On August 9, 1994, at 1500 Alaska daylight time, a wheel equipped Cessna 206 airplane, N14C, owned by ACE Flyers Inc., a 14 CFR Part 135 on demand operator headquartered in Anchorage, Alaska, collided with terrain during an aborted takeoff from a remote tundra strip approximately 60 miles west of Skwentna, Alaska. The airline transport certificated pilot-in-command, the sole occupant, was not injured and the airplane sustained substantial damage. The flight originated at Merrill Field in Anchorage, Alaska at 1145 for the purpose of transporting two sheep hunters to the tundra strip under 14 CFR Part 135. The departure from the strip was conducted under 14 CFR Part 91 for the purpose of repositioning the airplane back to Merrill Field. The pilot reported that visual meteorological conditions prevailed in the area of the mishap and that a company VFR flight plan was in effect. Use your browsers 'back' function to return to synopsisReturn to Query Page
The pilot reported that the takeoff from the strip was on an easterly heading and that the prevailing wind was out of the east at about 30 miles per hour and about 10 to 20 degrees right of the departure heading. As the airplane left the ground, it began to roll to the left. The pilot said that he used full right aileron and right rudder but the plane continued to diverge to the left so he pulled the power and landed to the left side of the strip where upon the left wing struck the ground.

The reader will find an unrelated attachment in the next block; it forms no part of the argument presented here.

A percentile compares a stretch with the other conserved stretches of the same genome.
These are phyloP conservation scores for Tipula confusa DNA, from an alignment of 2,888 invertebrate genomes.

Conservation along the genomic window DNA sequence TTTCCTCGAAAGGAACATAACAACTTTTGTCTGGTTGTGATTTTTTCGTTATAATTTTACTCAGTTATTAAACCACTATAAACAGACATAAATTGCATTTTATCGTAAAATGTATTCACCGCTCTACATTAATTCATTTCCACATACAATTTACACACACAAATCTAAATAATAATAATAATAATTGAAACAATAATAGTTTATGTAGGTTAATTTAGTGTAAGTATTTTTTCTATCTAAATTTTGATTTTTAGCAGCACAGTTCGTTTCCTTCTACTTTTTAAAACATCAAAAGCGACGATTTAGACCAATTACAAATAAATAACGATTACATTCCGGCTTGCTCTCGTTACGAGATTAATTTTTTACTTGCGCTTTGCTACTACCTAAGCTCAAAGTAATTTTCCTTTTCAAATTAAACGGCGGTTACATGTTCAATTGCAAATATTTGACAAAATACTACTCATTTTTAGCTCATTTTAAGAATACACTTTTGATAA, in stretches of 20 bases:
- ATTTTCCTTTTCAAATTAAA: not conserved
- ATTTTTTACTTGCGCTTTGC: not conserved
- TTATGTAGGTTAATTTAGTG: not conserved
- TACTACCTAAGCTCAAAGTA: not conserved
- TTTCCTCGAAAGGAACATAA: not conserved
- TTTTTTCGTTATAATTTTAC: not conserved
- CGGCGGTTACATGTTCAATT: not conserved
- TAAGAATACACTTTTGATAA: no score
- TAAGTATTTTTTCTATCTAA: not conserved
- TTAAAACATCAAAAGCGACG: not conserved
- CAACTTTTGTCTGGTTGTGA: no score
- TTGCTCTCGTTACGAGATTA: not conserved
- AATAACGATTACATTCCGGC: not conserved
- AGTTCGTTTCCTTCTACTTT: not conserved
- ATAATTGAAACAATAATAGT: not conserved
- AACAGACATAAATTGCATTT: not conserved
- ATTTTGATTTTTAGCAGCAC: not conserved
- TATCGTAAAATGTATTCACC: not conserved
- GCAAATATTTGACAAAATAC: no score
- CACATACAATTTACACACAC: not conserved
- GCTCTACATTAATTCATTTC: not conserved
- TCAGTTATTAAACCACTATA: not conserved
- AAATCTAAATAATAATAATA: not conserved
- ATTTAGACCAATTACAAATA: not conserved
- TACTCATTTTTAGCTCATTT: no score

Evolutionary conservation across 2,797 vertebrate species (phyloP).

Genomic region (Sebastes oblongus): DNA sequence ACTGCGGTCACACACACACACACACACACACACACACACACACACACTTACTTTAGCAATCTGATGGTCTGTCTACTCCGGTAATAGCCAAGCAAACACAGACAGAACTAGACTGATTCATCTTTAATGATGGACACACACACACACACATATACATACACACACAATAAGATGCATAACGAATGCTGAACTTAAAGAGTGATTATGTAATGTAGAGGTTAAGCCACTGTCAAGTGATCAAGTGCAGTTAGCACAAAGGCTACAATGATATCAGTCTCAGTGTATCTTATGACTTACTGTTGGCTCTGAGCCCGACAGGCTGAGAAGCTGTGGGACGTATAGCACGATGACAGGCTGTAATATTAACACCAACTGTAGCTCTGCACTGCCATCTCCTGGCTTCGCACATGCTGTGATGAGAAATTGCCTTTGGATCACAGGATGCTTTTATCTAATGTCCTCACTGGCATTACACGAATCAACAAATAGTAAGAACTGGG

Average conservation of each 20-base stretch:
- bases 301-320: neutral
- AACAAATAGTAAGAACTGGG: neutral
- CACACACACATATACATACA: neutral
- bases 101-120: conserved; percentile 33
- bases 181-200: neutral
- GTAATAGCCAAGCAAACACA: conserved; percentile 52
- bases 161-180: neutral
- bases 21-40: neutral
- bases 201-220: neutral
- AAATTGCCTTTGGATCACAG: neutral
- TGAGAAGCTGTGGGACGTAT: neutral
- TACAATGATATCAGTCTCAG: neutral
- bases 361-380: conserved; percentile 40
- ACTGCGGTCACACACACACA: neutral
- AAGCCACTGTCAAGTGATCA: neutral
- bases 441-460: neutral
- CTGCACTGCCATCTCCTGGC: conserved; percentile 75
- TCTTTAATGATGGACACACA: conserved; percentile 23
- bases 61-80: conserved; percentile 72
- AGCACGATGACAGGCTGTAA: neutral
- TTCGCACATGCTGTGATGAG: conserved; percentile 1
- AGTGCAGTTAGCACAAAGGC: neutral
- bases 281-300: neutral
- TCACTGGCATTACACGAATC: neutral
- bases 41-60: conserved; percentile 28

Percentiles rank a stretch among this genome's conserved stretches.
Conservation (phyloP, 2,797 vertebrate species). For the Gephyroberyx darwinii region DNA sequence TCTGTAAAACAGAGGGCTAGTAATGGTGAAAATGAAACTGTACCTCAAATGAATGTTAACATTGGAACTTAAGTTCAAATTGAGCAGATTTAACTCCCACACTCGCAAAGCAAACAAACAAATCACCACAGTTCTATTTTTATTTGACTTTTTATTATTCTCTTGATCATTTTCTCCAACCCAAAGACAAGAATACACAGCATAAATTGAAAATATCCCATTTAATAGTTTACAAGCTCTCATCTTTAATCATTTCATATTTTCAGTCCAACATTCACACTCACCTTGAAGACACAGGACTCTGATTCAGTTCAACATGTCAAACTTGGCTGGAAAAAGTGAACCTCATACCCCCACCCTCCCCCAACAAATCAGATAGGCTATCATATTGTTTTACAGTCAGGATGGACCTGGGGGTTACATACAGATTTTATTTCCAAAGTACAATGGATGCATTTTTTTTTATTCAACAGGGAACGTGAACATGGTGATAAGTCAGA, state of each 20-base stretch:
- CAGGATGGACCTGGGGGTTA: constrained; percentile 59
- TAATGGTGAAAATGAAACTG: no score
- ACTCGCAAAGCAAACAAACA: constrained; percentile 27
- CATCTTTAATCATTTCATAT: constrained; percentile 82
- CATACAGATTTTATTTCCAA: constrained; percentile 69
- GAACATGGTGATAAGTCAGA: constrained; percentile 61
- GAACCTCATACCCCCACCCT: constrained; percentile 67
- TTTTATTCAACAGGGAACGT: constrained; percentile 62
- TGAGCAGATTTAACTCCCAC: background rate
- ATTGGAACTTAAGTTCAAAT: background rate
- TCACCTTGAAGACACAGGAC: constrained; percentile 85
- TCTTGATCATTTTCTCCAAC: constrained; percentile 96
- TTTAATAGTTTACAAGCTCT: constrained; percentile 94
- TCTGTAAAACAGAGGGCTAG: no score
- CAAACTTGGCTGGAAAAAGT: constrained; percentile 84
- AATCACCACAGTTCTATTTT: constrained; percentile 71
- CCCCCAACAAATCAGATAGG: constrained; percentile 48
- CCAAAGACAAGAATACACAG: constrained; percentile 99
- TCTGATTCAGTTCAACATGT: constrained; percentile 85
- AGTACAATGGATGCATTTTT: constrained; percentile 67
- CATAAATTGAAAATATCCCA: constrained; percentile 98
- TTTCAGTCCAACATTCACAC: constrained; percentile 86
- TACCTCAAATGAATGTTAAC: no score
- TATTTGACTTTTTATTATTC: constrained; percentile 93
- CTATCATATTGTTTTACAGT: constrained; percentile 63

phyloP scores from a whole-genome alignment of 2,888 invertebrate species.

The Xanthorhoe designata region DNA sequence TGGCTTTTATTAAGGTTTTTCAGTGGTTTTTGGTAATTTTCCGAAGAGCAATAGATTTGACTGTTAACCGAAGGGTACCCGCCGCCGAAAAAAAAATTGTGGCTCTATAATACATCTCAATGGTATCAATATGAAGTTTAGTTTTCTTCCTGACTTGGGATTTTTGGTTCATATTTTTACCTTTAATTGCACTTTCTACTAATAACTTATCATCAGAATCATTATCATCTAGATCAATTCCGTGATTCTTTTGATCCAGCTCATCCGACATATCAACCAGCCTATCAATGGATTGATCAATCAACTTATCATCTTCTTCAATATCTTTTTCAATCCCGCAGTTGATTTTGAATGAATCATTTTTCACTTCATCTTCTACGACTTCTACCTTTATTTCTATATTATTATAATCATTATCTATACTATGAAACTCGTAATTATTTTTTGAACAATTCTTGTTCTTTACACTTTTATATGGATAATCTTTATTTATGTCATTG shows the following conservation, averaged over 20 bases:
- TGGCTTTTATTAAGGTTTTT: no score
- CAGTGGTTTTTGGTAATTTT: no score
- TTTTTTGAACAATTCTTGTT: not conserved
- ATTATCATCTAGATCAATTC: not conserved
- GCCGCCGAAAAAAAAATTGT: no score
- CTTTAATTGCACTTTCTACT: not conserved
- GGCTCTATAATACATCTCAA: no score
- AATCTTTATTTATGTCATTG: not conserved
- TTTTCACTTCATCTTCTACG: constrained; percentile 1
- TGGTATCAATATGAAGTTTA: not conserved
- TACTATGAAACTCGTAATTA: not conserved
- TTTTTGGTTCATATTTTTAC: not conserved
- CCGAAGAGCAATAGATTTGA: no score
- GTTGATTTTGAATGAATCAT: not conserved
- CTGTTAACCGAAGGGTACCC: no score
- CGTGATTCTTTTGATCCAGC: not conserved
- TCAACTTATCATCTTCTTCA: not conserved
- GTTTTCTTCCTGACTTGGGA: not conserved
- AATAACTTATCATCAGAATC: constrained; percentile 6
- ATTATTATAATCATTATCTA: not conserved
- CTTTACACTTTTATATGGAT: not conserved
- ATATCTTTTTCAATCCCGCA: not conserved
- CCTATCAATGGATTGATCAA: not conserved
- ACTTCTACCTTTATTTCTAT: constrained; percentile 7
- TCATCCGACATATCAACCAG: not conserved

The pilot indicated that the airplane is equipped with a short takeoff and landing (STOL) modification and he selected 20 degrees of flaps for the takeoff. That flap setting provides the most restrictive amount of aileron travel.